From: Kevin Burton Smith ( kvnsmith@thrillingdetective.com)
Date: 13 Nov 2005

> I haven't read anything by King, and I'm surely not
> going to start with THE COLORADO KID.

Too bad -- it might make for a good discussion on this list. I think King's a pretty sharp writer when he wants to be (and his tendencies to over-indulgence are reined in). Of course, you count the entire book as self-indulgence, for which a case could certainly be argued.

After all, only a writer of King's commercial stature could sell a mystery without any real solution.

But maybe that was part of the point. King's a pretty sharp observer of pop culture, and he's savvy enough to acknowledge that he's become a part of it himself. It adds a whole other layer to the question of why we read stories.

As for his hard-boiled creds, some of his best work does have very dark if not always hard-boiled overtones. I could easily imagine MISERY filmed in the forties, maybe as an RKO quickie, starring William Holden and Gloria Swanson or Bette Davis? Creepy? Yes...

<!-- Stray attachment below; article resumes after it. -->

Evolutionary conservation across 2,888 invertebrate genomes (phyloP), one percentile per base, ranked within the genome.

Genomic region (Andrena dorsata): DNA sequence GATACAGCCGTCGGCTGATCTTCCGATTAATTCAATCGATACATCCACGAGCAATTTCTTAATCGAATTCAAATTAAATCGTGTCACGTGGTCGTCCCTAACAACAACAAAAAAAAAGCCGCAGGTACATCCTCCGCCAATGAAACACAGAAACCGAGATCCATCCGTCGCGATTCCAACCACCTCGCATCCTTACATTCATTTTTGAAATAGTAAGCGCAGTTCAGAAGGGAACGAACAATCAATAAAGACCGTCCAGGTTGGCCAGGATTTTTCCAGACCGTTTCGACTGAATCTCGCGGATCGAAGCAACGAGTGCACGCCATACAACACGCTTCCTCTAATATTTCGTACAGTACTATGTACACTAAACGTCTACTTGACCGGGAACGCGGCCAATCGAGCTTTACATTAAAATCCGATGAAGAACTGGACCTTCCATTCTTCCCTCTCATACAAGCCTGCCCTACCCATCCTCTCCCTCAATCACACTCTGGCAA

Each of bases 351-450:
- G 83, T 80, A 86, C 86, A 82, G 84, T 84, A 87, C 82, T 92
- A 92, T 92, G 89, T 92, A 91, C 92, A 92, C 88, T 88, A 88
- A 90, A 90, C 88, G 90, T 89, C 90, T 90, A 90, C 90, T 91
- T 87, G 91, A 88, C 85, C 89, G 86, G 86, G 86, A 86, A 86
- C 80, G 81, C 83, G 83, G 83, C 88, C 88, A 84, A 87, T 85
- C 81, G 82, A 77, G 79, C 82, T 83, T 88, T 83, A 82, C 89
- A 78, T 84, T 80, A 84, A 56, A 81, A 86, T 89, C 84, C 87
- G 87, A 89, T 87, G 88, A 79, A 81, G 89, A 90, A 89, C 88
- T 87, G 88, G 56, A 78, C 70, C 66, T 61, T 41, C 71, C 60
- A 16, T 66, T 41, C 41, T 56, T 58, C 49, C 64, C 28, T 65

And King's Chandler pastiche was pretty good, as well. And some of his novellas. Which is why I was hoping COLORADO would be more hard-boiled. I think he has it in him, and judging from everything I've read about him, he's certainly a fan of the genre.

Still, over all I enjoyed COLORADO KID quite a bit and I think in he does raise some of the same questions Vicki herself raised about the nature of mysteries and whether the solution matters.


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This archive was generated by hypermail 2b29 : 13 Nov 2005 EST